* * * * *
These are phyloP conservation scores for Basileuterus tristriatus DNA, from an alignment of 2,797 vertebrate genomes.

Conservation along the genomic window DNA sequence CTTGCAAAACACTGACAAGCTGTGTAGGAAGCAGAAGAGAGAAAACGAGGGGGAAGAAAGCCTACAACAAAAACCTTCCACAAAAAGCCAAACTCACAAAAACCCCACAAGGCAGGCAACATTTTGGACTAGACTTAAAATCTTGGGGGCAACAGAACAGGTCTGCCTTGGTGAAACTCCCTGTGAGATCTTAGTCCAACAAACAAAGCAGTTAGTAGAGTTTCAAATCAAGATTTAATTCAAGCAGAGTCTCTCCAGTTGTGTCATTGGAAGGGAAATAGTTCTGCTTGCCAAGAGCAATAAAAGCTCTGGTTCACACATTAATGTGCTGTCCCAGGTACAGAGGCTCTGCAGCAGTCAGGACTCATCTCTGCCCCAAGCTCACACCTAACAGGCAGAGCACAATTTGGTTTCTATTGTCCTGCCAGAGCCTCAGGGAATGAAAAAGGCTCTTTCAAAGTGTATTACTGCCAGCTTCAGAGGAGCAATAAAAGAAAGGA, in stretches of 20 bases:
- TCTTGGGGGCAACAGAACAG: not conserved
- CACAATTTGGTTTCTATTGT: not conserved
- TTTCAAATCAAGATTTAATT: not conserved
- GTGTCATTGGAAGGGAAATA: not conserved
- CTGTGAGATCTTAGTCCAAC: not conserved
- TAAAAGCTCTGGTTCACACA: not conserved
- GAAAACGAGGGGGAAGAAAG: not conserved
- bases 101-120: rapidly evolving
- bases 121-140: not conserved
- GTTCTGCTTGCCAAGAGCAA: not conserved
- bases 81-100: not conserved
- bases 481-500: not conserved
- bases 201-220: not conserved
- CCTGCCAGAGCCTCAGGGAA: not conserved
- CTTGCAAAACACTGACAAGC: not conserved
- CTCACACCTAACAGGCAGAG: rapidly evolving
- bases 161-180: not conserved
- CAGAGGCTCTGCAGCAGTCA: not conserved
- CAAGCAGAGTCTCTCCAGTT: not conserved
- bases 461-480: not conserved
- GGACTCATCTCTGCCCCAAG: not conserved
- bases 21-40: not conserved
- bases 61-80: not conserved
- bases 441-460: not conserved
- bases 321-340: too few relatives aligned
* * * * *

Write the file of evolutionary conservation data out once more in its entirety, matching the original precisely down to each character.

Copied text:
These are phyloP conservation scores for Basileuterus tristriatus DNA, from an alignment of 2,797 vertebrate genomes.

Conservation along the genomic window DNA sequence CTTGCAAAACACTGACAAGCTGTGTAGGAAGCAGAAGAGAGAAAACGAGGGGGAAGAAAGCCTACAACAAAAACCTTCCACAAAAAGCCAAACTCACAAAAACCCCACAAGGCAGGCAACATTTTGGACTAGACTTAAAATCTTGGGGGCAACAGAACAGGTCTGCCTTGGTGAAACTCCCTGTGAGATCTTAGTCCAACAAACAAAGCAGTTAGTAGAGTTTCAAATCAAGATTTAATTCAAGCAGAGTCTCTCCAGTTGTGTCATTGGAAGGGAAATAGTTCTGCTTGCCAAGAGCAATAAAAGCTCTGGTTCACACATTAATGTGCTGTCCCAGGTACAGAGGCTCTGCAGCAGTCAGGACTCATCTCTGCCCCAAGCTCACACCTAACAGGCAGAGCACAATTTGGTTTCTATTGTCCTGCCAGAGCCTCAGGGAATGAAAAAGGCTCTTTCAAAGTGTATTACTGCCAGCTTCAGAGGAGCAATAAAAGAAAGGA, in stretches of 20 bases:
- TCTTGGGGGCAACAGAACAG: not conserved
- CACAATTTGGTTTCTATTGT: not conserved
- TTTCAAATCAAGATTTAATT: not conserved
- GTGTCATTGGAAGGGAAATA: not conserved
- CTGTGAGATCTTAGTCCAAC: not conserved
- TAAAAGCTCTGGTTCACACA: not conserved
- GAAAACGAGGGGGAAGAAAG: not conserved
- bases 101-120: rapidly evolving
- bases 121-140: not conserved
- GTTCTGCTTGCCAAGAGCAA: not conserved
- bases 81-100: not conserved
- bases 481-500: not conserved
- bases 201-220: not conserved
- CCTGCCAGAGCCTCAGGGAA: not conserved
- CTTGCAAAACACTGACAAGC: not conserved
- CTCACACCTAACAGGCAGAG: rapidly evolving
- bases 161-180: not conserved
- CAGAGGCTCTGCAGCAGTCA: not conserved
- CAAGCAGAGTCTCTCCAGTT: not conserved
- bases 461-480: not conserved
- GGACTCATCTCTGCCCCAAG: not conserved
- bases 21-40: not conserved
- bases 61-80: not conserved
- bases 441-460: not conserved
- bases 321-340: too few relatives aligned